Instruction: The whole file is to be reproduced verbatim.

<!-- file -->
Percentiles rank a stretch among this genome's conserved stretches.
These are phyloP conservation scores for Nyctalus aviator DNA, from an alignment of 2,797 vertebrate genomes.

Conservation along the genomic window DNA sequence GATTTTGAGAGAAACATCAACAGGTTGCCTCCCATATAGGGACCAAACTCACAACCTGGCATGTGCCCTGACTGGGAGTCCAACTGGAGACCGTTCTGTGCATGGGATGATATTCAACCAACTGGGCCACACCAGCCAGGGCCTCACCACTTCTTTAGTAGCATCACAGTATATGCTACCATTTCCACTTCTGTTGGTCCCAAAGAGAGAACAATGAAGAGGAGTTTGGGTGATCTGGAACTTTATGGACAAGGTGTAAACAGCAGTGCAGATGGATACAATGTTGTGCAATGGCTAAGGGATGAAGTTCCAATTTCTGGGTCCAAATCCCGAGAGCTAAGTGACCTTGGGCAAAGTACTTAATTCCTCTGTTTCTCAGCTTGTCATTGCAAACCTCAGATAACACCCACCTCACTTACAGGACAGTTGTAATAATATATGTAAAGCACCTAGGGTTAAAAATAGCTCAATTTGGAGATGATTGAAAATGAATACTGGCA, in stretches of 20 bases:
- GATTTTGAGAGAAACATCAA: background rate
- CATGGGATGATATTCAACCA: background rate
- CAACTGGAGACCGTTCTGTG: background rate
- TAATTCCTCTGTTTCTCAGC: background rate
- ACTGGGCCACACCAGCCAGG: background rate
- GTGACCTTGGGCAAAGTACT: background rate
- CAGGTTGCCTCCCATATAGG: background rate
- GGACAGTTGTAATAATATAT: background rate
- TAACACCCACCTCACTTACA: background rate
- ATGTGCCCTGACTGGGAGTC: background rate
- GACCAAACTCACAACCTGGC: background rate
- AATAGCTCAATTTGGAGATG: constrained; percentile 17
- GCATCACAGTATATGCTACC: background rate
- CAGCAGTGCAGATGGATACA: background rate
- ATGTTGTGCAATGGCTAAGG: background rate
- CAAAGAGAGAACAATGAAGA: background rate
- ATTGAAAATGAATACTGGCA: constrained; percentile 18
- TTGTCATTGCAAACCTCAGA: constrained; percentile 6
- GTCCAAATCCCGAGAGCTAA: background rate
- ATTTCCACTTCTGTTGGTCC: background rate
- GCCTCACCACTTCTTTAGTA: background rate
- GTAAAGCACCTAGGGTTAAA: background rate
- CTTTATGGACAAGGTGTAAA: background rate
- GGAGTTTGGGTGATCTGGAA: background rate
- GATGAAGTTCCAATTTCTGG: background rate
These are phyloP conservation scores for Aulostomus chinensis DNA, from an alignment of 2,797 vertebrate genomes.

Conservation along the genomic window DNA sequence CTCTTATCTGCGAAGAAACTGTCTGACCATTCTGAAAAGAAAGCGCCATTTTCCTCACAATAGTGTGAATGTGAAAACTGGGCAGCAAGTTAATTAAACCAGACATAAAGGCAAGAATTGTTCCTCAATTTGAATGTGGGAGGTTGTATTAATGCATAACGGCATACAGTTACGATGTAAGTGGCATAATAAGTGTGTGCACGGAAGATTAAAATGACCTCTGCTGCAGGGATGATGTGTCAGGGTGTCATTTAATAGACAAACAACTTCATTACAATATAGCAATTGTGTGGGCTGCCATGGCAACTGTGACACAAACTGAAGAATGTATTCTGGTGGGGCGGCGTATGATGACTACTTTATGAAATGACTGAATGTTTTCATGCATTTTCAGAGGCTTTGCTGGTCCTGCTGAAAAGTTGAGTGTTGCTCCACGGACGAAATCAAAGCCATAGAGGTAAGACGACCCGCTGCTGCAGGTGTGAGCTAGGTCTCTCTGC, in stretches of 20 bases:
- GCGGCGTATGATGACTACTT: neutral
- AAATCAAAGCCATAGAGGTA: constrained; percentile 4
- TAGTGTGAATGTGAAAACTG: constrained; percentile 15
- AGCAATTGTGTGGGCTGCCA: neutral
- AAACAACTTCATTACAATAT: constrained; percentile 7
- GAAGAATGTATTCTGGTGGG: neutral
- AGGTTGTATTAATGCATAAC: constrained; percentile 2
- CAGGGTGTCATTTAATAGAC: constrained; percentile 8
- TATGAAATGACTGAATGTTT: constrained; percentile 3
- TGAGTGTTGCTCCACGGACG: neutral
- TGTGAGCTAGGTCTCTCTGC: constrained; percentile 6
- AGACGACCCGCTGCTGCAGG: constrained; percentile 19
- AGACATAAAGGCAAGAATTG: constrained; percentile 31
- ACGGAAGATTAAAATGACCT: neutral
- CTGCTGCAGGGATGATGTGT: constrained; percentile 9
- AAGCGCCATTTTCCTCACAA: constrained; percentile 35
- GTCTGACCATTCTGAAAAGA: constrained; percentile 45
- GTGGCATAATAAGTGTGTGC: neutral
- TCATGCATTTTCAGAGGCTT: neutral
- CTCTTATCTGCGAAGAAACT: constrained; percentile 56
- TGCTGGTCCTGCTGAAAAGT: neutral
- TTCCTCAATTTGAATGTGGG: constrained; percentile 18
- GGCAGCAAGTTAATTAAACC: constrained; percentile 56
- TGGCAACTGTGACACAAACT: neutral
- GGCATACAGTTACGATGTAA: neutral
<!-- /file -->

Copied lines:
Percentiles rank a stretch among this genome's conserved stretches.
These are phyloP conservation scores for Nyctalus aviator DNA, from an alignment of 2,797 vertebrate genomes.

Conservation along the genomic window DNA sequence GATTTTGAGAGAAACATCAACAGGTTGCCTCCCATATAGGGACCAAACTCACAACCTGGCATGTGCCCTGACTGGGAGTCCAACTGGAGACCGTTCTGTGCATGGGATGATATTCAACCAACTGGGCCACACCAGCCAGGGCCTCACCACTTCTTTAGTAGCATCACAGTATATGCTACCATTTCCACTTCTGTTGGTCCCAAAGAGAGAACAATGAAGAGGAGTTTGGGTGATCTGGAACTTTATGGACAAGGTGTAAACAGCAGTGCAGATGGATACAATGTTGTGCAATGGCTAAGGGATGAAGTTCCAATTTCTGGGTCCAAATCCCGAGAGCTAAGTGACCTTGGGCAAAGTACTTAATTCCTCTGTTTCTCAGCTTGTCATTGCAAACCTCAGATAACACCCACCTCACTTACAGGACAGTTGTAATAATATATGTAAAGCACCTAGGGTTAAAAATAGCTCAATTTGGAGATGATTGAAAATGAATACTGGCA, in stretches of 20 bases:
- GATTTTGAGAGAAACATCAA: background rate
- CATGGGATGATATTCAACCA: background rate
- CAACTGGAGACCGTTCTGTG: background rate
- TAATTCCTCTGTTTCTCAGC: background rate
- ACTGGGCCACACCAGCCAGG: background rate
- GTGACCTTGGGCAAAGTACT: background rate
- CAGGTTGCCTCCCATATAGG: background rate
- GGACAGTTGTAATAATATAT: background rate
- TAACACCCACCTCACTTACA: background rate
- ATGTGCCCTGACTGGGAGTC: background rate
- GACCAAACTCACAACCTGGC: background rate
- AATAGCTCAATTTGGAGATG: constrained; percentile 17
- GCATCACAGTATATGCTACC: background rate
- CAGCAGTGCAGATGGATACA: background rate
- ATGTTGTGCAATGGCTAAGG: background rate
- CAAAGAGAGAACAATGAAGA: background rate
- ATTGAAAATGAATACTGGCA: constrained; percentile 18
- TTGTCATTGCAAACCTCAGA: constrained; percentile 6
- GTCCAAATCCCGAGAGCTAA: background rate
- ATTTCCACTTCTGTTGGTCC: background rate
- GCCTCACCACTTCTTTAGTA: background rate
- GTAAAGCACCTAGGGTTAAA: background rate
- CTTTATGGACAAGGTGTAAA: background rate
- GGAGTTTGGGTGATCTGGAA: background rate
- GATGAAGTTCCAATTTCTGG: background rate
These are phyloP conservation scores for Aulostomus chinensis DNA, from an alignment of 2,797 vertebrate genomes.

Conservation along the genomic window DNA sequence CTCTTATCTGCGAAGAAACTGTCTGACCATTCTGAAAAGAAAGCGCCATTTTCCTCACAATAGTGTGAATGTGAAAACTGGGCAGCAAGTTAATTAAACCAGACATAAAGGCAAGAATTGTTCCTCAATTTGAATGTGGGAGGTTGTATTAATGCATAACGGCATACAGTTACGATGTAAGTGGCATAATAAGTGTGTGCACGGAAGATTAAAATGACCTCTGCTGCAGGGATGATGTGTCAGGGTGTCATTTAATAGACAAACAACTTCATTACAATATAGCAATTGTGTGGGCTGCCATGGCAACTGTGACACAAACTGAAGAATGTATTCTGGTGGGGCGGCGTATGATGACTACTTTATGAAATGACTGAATGTTTTCATGCATTTTCAGAGGCTTTGCTGGTCCTGCTGAAAAGTTGAGTGTTGCTCCACGGACGAAATCAAAGCCATAGAGGTAAGACGACCCGCTGCTGCAGGTGTGAGCTAGGTCTCTCTGC, in stretches of 20 bases:
- GCGGCGTATGATGACTACTT: neutral
- AAATCAAAGCCATAGAGGTA: constrained; percentile 4
- TAGTGTGAATGTGAAAACTG: constrained; percentile 15
- AGCAATTGTGTGGGCTGCCA: neutral
- AAACAACTTCATTACAATAT: constrained; percentile 7
- GAAGAATGTATTCTGGTGGG: neutral
- AGGTTGTATTAATGCATAAC: constrained; percentile 2
- CAGGGTGTCATTTAATAGAC: constrained; percentile 8
- TATGAAATGACTGAATGTTT: constrained; percentile 3
- TGAGTGTTGCTCCACGGACG: neutral
- TGTGAGCTAGGTCTCTCTGC: constrained; percentile 6
- AGACGACCCGCTGCTGCAGG: constrained; percentile 19
- AGACATAAAGGCAAGAATTG: constrained; percentile 31
- ACGGAAGATTAAAATGACCT: neutral
- CTGCTGCAGGGATGATGTGT: constrained; percentile 9
- AAGCGCCATTTTCCTCACAA: constrained; percentile 35
- GTCTGACCATTCTGAAAAGA: constrained; percentile 45
- GTGGCATAATAAGTGTGTGC: neutral
- TCATGCATTTTCAGAGGCTT: neutral
- CTCTTATCTGCGAAGAAACT: constrained; percentile 56
- TGCTGGTCCTGCTGAAAAGT: neutral
- TTCCTCAATTTGAATGTGGG: constrained; percentile 18
- GGCAGCAAGTTAATTAAACC: constrained; percentile 56
- TGGCAACTGTGACACAAACT: neutral
- GGCATACAGTTACGATGTAA: neutral